75th Percentile 1.10% 1.80% 2.00% -
Headline PCE Inflation (Q4/Q4) 25th Percentile 0.50% 1.35% 1.65% 2.00%
Median 0.75% 1.55% 1.80% 2.00%
75th Percentile 1.00% 1.95% 2.00% 2.00%
Unemployment Rate (Q4 Average Level) 25th Percentile 8.35% 6.20% 4.50% 4.00%
Median 9.15% 6.70% 5.10% 4.10%
75th Percentile 9.85% 7.45% 6.00% 4.50%

Source: Federal Reserve Bank of New York; as of 20 July 2020.

Plenty that we read suggests a consensus view that persistent negative real rates will lead to more of the same: Growth outperforming Value, and the failure of mean reversion strategies. But historical performance suggests otherwise (Figure 5). In the 1940s and 1970s negative real rates coincided with the outperformance of Value and periods where mean reversion of prior losers worked well (as represented by the Fama-French Long-Term Reversal factor).

Figure 5. Value and Long-Term Reversal versus 3-Month Real Rates

Value and Long-Term Reversal versus 3-Month Real Rates

Source: Man GLG; as of 25 August 2020.

Timber! The Delinquent Mortgage Market that Can’t Stop Building

The US housing market is simultaneously delinquent and booming, reflecting both the short-term impact of the coronavirus crisis and ongoing secular shifts in the shape of American households.

First, the National Association of Home Builders (‘NAHB’) Housing Market Index, a measure that takes the pulse of the US single-family housing market through monthly survey of homebuilders. The survey asks builders to rate the status of current sales, sales for the next six months and traffic of prospective buyers on a scale and then provides a seasonally-adjusted measure between 0-100. The NAHB Index is now approaching multi-decade highs, well above the levels seen prior to the Global Financial Crisis (‘GFC’).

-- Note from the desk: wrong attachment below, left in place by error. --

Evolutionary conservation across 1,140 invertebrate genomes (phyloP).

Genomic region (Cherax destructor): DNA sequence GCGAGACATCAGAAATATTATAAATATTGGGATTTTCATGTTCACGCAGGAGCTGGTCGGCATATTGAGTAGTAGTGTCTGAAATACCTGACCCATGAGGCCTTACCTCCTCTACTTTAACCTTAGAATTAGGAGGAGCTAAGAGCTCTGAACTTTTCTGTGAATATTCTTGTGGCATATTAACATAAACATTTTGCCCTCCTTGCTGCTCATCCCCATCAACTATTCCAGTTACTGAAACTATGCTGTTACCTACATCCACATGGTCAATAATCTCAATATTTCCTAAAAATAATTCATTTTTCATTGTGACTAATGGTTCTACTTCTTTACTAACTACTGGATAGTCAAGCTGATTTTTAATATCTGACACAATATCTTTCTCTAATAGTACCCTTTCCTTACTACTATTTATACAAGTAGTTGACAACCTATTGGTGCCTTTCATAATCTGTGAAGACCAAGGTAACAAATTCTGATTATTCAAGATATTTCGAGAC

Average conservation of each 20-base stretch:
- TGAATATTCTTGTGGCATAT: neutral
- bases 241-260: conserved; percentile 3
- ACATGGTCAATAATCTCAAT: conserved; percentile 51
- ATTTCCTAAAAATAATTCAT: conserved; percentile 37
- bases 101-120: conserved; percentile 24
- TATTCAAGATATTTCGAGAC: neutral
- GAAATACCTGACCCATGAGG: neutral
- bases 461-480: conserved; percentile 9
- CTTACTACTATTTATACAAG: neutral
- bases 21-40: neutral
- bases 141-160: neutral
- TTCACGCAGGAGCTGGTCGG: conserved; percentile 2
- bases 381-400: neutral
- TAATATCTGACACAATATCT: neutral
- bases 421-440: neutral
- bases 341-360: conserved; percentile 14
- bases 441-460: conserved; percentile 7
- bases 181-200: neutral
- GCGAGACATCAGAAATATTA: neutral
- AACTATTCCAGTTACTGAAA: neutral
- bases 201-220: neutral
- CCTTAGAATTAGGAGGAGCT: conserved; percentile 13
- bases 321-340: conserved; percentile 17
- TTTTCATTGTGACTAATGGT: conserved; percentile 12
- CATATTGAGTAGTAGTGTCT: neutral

Figure 6. National Association of Home Builders Housing Market Index

National Association of Home Builders Housing Market Index

Source: Bloomberg; as of 26 August 2020.

This construction boom has been driven by record low mortgage rates and secular demographic changes to patterns of demand for housing (with millennials moving out of inner-city multi-family and into single-family suburb and exurb properties). The surge in building, twinned with a lockdown-related rise in renovations and home improvements, has led to a spike in lumber prices so large that it made this the best- performing commodity of 2020.

Earlier this summer, we noted the worrying state of US mortgage confidence indicators. Sure enough, US mortgage delinquency rates have risen to levels not seen since 2011, standing currently at 8.22%, a figure that is only expected to worsen as unemployment insurance rolls off. These delinquencies have been driven by Federal Housing Administration loans – those offered to first-time buyers without large down- payments. Crucially, banks are being made to take the pain for many of these delinquencies as the CARES Act forces them to offer forbearance on loans past due.

Figure 7. US Mortgage Delinquencies

National Association of Home Builders Housing Market Index

Source: Bloomberg; as of 26 August 2020.

With contribution from: Ed Cole (Man GLG, Managing Director – Equities).